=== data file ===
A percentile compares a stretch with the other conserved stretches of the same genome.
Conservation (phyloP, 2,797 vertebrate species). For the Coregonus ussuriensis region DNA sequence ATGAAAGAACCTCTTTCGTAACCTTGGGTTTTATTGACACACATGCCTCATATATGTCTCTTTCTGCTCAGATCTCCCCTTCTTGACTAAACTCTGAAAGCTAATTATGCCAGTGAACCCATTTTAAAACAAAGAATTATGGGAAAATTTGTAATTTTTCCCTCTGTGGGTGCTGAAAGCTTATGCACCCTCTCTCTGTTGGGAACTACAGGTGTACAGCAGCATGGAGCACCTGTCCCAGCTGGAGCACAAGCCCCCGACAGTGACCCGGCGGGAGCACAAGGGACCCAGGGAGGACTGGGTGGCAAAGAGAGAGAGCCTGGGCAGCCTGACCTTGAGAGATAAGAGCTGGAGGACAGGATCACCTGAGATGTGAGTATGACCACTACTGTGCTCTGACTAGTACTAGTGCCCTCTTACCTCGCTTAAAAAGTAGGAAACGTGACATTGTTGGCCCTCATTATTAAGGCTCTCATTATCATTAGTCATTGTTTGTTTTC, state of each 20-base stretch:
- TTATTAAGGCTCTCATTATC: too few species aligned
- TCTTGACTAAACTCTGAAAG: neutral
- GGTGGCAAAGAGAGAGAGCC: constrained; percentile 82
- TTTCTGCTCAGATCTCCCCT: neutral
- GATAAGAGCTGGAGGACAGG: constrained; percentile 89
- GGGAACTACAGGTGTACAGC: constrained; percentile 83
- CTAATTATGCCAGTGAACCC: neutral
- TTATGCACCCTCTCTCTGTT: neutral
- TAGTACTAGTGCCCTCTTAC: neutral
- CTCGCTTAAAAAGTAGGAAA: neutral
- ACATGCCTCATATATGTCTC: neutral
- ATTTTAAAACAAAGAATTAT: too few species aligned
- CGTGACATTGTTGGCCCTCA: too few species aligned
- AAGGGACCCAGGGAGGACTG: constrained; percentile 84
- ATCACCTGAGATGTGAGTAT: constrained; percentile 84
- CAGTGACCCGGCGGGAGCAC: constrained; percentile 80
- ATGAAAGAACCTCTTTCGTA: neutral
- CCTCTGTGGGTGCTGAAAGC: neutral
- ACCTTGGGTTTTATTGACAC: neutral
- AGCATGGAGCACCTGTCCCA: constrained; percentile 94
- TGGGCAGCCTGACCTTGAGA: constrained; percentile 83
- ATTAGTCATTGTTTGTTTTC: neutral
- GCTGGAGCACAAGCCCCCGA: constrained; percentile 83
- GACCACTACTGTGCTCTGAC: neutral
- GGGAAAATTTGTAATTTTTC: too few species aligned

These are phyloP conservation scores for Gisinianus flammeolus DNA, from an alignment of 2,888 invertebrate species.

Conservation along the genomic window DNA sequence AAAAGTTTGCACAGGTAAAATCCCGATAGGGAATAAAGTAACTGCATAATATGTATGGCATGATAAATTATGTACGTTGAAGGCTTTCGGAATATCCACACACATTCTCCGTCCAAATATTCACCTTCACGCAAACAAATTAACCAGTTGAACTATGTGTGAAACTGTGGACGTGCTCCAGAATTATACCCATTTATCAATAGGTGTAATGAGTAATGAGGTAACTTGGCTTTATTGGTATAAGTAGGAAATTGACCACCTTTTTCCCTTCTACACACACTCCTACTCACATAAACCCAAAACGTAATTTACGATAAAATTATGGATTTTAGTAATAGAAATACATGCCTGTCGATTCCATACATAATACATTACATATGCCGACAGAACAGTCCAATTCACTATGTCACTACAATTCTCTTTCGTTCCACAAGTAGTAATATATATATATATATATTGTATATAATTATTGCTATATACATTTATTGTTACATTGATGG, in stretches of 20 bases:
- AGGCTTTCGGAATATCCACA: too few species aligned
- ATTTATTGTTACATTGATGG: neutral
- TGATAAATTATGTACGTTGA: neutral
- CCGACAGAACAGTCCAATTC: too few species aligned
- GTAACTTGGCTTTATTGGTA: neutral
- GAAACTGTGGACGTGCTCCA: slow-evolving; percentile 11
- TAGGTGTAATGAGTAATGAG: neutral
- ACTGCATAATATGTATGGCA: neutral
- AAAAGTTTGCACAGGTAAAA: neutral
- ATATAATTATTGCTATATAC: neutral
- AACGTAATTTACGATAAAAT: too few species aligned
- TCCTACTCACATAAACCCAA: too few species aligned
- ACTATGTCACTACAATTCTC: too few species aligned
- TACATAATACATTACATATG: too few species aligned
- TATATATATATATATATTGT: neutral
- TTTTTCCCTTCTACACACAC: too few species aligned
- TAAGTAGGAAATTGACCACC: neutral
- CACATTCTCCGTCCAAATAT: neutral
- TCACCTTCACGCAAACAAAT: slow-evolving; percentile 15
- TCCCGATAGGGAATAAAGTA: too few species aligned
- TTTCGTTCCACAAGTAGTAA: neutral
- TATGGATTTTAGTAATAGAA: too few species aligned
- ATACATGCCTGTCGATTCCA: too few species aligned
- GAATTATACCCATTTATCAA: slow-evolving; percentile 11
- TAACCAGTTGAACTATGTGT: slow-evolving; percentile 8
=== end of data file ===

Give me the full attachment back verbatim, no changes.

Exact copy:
A percentile compares a stretch with the other conserved stretches of the same genome.
Conservation (phyloP, 2,797 vertebrate species). For the Coregonus ussuriensis region DNA sequence ATGAAAGAACCTCTTTCGTAACCTTGGGTTTTATTGACACACATGCCTCATATATGTCTCTTTCTGCTCAGATCTCCCCTTCTTGACTAAACTCTGAAAGCTAATTATGCCAGTGAACCCATTTTAAAACAAAGAATTATGGGAAAATTTGTAATTTTTCCCTCTGTGGGTGCTGAAAGCTTATGCACCCTCTCTCTGTTGGGAACTACAGGTGTACAGCAGCATGGAGCACCTGTCCCAGCTGGAGCACAAGCCCCCGACAGTGACCCGGCGGGAGCACAAGGGACCCAGGGAGGACTGGGTGGCAAAGAGAGAGAGCCTGGGCAGCCTGACCTTGAGAGATAAGAGCTGGAGGACAGGATCACCTGAGATGTGAGTATGACCACTACTGTGCTCTGACTAGTACTAGTGCCCTCTTACCTCGCTTAAAAAGTAGGAAACGTGACATTGTTGGCCCTCATTATTAAGGCTCTCATTATCATTAGTCATTGTTTGTTTTC, state of each 20-base stretch:
- TTATTAAGGCTCTCATTATC: too few species aligned
- TCTTGACTAAACTCTGAAAG: neutral
- GGTGGCAAAGAGAGAGAGCC: constrained; percentile 82
- TTTCTGCTCAGATCTCCCCT: neutral
- GATAAGAGCTGGAGGACAGG: constrained; percentile 89
- GGGAACTACAGGTGTACAGC: constrained; percentile 83
- CTAATTATGCCAGTGAACCC: neutral
- TTATGCACCCTCTCTCTGTT: neutral
- TAGTACTAGTGCCCTCTTAC: neutral
- CTCGCTTAAAAAGTAGGAAA: neutral
- ACATGCCTCATATATGTCTC: neutral
- ATTTTAAAACAAAGAATTAT: too few species aligned
- CGTGACATTGTTGGCCCTCA: too few species aligned
- AAGGGACCCAGGGAGGACTG: constrained; percentile 84
- ATCACCTGAGATGTGAGTAT: constrained; percentile 84
- CAGTGACCCGGCGGGAGCAC: constrained; percentile 80
- ATGAAAGAACCTCTTTCGTA: neutral
- CCTCTGTGGGTGCTGAAAGC: neutral
- ACCTTGGGTTTTATTGACAC: neutral
- AGCATGGAGCACCTGTCCCA: constrained; percentile 94
- TGGGCAGCCTGACCTTGAGA: constrained; percentile 83
- ATTAGTCATTGTTTGTTTTC: neutral
- GCTGGAGCACAAGCCCCCGA: constrained; percentile 83
- GACCACTACTGTGCTCTGAC: neutral
- GGGAAAATTTGTAATTTTTC: too few species aligned

These are phyloP conservation scores for Gisinianus flammeolus DNA, from an alignment of 2,888 invertebrate species.

Conservation along the genomic window DNA sequence AAAAGTTTGCACAGGTAAAATCCCGATAGGGAATAAAGTAACTGCATAATATGTATGGCATGATAAATTATGTACGTTGAAGGCTTTCGGAATATCCACACACATTCTCCGTCCAAATATTCACCTTCACGCAAACAAATTAACCAGTTGAACTATGTGTGAAACTGTGGACGTGCTCCAGAATTATACCCATTTATCAATAGGTGTAATGAGTAATGAGGTAACTTGGCTTTATTGGTATAAGTAGGAAATTGACCACCTTTTTCCCTTCTACACACACTCCTACTCACATAAACCCAAAACGTAATTTACGATAAAATTATGGATTTTAGTAATAGAAATACATGCCTGTCGATTCCATACATAATACATTACATATGCCGACAGAACAGTCCAATTCACTATGTCACTACAATTCTCTTTCGTTCCACAAGTAGTAATATATATATATATATATTGTATATAATTATTGCTATATACATTTATTGTTACATTGATGG, in stretches of 20 bases:
- AGGCTTTCGGAATATCCACA: too few species aligned
- ATTTATTGTTACATTGATGG: neutral
- TGATAAATTATGTACGTTGA: neutral
- CCGACAGAACAGTCCAATTC: too few species aligned
- GTAACTTGGCTTTATTGGTA: neutral
- GAAACTGTGGACGTGCTCCA: slow-evolving; percentile 11
- TAGGTGTAATGAGTAATGAG: neutral
- ACTGCATAATATGTATGGCA: neutral
- AAAAGTTTGCACAGGTAAAA: neutral
- ATATAATTATTGCTATATAC: neutral
- AACGTAATTTACGATAAAAT: too few species aligned
- TCCTACTCACATAAACCCAA: too few species aligned
- ACTATGTCACTACAATTCTC: too few species aligned
- TACATAATACATTACATATG: too few species aligned
- TATATATATATATATATTGT: neutral
- TTTTTCCCTTCTACACACAC: too few species aligned
- TAAGTAGGAAATTGACCACC: neutral
- CACATTCTCCGTCCAAATAT: neutral
- TCACCTTCACGCAAACAAAT: slow-evolving; percentile 15
- TCCCGATAGGGAATAAAGTA: too few species aligned
- TTTCGTTCCACAAGTAGTAA: neutral
- TATGGATTTTAGTAATAGAA: too few species aligned
- ATACATGCCTGTCGATTCCA: too few species aligned
- GAATTATACCCATTTATCAA: slow-evolving; percentile 11
- TAACCAGTTGAACTATGTGT: slow-evolving; percentile 8